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In the Eyes of Canvas

By @KABernhardt

Chapter I

I opened my eyes to the empty room I guess I would call my “bedroom.” I don’t know what else I would really call it, really. I just slept in there. I had a twin size bed in the corner that I never made. 

Okay, side tangent. Why would anyone make their bed? I’m talking even pre-Invasion here. You’re just going to get back in it and mess it up again. 

Well back on topic, next to my bed I had a little inn table thing. And I have a dresser across the room. It’s really not that big, I don’t know what you expected from me. I walked over to the dresser, threw on some clothes, and walked out of my bedroom, down the hall to the bathroom. 

Once again, it wasn’t a big bathroom. Do you need a description? There was a toilet, a mirror, a shower, and a sink. Happy? Anyways I walked over to the mirror and looked at my reflection. 

I’m going to be frank. I’ve always been skinny. I was always that kid at school that got called in and interrogated about their home life because they thought my parents were starving me. On top of being extremely underweight, I am also unusually pale. I’m talking the color of paper type of pale. I’m pretty sure half of my class in first grade thought I was a vampire. Yeah, I’m that pale.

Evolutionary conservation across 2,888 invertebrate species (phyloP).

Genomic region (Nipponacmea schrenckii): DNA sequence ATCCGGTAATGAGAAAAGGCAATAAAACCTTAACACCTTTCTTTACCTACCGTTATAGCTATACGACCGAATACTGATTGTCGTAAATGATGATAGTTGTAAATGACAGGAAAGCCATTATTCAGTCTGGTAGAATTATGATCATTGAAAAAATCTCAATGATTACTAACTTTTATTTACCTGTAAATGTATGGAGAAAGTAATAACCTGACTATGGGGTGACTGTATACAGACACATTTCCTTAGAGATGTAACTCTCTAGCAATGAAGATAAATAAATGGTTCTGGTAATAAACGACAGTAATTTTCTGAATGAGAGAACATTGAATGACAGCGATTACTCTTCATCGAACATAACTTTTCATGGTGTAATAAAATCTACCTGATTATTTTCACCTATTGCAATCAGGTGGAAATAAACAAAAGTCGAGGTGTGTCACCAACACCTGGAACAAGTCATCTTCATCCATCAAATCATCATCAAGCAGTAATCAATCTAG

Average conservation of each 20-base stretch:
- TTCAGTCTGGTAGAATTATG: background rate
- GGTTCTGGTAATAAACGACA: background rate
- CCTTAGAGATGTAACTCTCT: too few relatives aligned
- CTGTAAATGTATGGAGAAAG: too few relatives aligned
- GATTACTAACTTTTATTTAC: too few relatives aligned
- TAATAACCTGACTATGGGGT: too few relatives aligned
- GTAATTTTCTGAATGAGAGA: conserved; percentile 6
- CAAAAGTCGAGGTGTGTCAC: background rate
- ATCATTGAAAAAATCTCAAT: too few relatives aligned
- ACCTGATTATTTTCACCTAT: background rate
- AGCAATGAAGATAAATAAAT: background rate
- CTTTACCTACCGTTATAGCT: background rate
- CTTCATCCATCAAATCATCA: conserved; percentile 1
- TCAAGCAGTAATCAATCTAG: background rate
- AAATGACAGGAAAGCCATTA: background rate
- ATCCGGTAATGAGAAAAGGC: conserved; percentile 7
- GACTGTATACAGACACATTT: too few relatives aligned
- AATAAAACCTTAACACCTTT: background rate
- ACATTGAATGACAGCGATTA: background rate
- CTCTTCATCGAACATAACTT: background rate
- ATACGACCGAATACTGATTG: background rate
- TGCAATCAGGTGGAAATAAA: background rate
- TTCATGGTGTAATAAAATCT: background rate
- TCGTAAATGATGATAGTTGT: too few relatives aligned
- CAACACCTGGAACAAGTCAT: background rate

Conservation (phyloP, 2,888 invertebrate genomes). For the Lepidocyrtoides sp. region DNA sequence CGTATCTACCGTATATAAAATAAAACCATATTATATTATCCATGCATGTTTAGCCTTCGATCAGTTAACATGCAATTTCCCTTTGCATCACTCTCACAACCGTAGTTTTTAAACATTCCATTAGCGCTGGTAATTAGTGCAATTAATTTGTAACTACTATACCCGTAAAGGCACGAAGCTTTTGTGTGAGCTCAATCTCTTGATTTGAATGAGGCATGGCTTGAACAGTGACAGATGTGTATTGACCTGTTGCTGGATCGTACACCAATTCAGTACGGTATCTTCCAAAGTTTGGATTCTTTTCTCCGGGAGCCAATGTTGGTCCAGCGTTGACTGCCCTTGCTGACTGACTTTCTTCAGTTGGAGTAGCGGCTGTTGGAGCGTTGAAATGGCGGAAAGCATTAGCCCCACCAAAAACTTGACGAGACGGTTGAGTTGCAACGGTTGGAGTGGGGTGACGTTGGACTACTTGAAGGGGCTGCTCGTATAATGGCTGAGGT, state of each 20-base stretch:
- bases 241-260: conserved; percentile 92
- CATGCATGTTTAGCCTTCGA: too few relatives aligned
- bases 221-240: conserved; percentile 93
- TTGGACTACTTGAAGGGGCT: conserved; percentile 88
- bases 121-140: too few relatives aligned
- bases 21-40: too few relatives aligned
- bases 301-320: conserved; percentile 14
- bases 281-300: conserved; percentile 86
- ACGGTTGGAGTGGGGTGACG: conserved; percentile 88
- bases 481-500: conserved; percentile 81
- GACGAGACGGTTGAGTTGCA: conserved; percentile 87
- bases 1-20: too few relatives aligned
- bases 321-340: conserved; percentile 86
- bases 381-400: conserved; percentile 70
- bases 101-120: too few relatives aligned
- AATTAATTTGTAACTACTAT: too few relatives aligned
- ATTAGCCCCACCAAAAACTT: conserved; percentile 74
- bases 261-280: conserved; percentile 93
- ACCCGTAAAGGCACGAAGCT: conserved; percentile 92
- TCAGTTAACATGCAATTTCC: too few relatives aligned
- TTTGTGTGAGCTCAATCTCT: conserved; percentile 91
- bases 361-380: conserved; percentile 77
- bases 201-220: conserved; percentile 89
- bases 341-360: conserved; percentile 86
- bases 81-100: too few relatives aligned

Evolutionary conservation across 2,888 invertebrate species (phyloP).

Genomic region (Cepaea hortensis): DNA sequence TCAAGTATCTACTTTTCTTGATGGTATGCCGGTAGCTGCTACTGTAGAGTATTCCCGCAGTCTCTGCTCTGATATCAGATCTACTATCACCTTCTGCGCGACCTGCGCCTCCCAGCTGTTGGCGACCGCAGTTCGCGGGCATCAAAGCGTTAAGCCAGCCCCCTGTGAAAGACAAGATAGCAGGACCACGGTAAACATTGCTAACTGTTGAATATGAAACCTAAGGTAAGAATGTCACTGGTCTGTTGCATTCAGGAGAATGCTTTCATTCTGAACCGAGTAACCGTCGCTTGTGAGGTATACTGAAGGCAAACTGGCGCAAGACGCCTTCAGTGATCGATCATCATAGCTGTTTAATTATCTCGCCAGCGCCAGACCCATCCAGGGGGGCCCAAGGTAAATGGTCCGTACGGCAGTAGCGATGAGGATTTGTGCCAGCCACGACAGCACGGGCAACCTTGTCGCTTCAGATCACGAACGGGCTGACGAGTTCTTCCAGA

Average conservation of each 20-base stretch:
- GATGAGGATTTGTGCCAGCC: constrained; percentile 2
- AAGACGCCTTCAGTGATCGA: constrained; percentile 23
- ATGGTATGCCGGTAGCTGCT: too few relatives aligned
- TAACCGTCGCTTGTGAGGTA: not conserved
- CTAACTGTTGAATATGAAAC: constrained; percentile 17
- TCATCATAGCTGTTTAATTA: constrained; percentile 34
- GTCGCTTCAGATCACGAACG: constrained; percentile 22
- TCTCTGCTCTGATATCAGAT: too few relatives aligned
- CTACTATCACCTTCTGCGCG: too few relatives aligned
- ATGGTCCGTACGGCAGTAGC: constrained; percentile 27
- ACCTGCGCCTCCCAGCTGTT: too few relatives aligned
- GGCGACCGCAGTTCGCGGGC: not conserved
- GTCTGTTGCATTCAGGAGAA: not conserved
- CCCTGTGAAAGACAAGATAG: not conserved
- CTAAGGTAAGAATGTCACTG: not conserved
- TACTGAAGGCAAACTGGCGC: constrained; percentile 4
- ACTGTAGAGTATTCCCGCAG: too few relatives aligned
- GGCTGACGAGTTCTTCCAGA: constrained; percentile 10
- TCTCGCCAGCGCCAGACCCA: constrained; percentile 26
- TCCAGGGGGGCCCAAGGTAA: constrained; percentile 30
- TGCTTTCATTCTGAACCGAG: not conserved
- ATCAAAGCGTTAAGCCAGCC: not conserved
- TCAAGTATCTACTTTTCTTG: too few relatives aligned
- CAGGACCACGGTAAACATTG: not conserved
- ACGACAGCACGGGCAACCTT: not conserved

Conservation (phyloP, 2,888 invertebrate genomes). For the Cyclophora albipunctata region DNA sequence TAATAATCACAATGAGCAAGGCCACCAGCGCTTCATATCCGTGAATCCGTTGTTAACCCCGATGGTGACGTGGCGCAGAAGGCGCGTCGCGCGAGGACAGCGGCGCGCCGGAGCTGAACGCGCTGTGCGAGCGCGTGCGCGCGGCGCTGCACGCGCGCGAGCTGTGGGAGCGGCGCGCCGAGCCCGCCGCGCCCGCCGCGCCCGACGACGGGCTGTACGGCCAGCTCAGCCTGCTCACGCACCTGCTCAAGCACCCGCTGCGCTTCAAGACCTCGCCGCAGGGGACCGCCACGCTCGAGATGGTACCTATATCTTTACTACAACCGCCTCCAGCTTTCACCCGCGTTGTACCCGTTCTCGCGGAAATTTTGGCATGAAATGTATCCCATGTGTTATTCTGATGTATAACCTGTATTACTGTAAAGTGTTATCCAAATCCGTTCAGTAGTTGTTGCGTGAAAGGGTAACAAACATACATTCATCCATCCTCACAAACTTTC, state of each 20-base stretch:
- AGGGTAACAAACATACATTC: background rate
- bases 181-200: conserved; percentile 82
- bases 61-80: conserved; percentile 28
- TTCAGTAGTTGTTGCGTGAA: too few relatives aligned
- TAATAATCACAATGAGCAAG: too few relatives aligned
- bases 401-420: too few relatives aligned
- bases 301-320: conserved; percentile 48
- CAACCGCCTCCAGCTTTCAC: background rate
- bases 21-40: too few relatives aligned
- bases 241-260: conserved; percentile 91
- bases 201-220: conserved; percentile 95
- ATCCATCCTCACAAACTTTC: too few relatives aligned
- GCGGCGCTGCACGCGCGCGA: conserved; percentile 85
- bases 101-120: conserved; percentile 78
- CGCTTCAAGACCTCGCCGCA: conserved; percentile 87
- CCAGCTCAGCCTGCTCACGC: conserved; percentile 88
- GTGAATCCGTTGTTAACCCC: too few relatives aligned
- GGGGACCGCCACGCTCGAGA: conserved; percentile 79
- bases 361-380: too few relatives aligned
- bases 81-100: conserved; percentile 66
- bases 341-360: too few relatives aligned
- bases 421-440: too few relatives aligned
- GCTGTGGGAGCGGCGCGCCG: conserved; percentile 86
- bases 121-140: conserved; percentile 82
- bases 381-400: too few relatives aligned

If you’re already picturing a loser, guess what? It gets worse. I have rust red, wavy hair. I’ve let it grow out a lot recently, so it’s not as wavy as it used to be. As of now, it hangs just above my eyes, which are black by the way. And I’m not talking about dark brown. They’re black. That probably contributed to the vampire myth in first grade now that I think about it. Well, my birthmark probably helped that rumor along too. Underneath my left eye, I have a small, dark, crescent moon birthmark. 

Now I know what you’re about to tell me. “But Todd, that’s a really unnatural shape for a birthmark!.” Yeah I know. In fact once people realized I wasn’t a vampire and started getting brave enough to talk to me, they told me that I drew it on my face for attention. 

Another quick side tangent. I don’t like attention. At all. So this was entirely false in a lot of different ways. But, yes, I was deemed “desperate for attention,” and as an extension “unfriendable.” 

So, yeah, that’s what I look like so that’s what I saw in the mirror. I splashed some water on my face and looked into my own dark cold eyes for a bit, before heading into the kitchen. 

Now, when I say “kitchen,” you’re probably picturing a place where food is cooked and prepared. That’s not what our kitchen is. Our kitchen is a refrigerator in one corner and a table with two chairs in the other. I walked to the fridge and looked inside hopefully, though I didn’t expect much. I closed the door with a sigh. Of course we’re out of rations. 

I quietly went back down the hallway I came from and entered my mother’s bedroom. She looked up when she heard the door open and smiled, 

“Good morning Todd. How are you?”

Her mask of a smile hurt me almost as it would to see what she actually felt. She had been so sick for ages, but there weren’t any doctors around anymore. Everyone tried to stay at home as much as they could.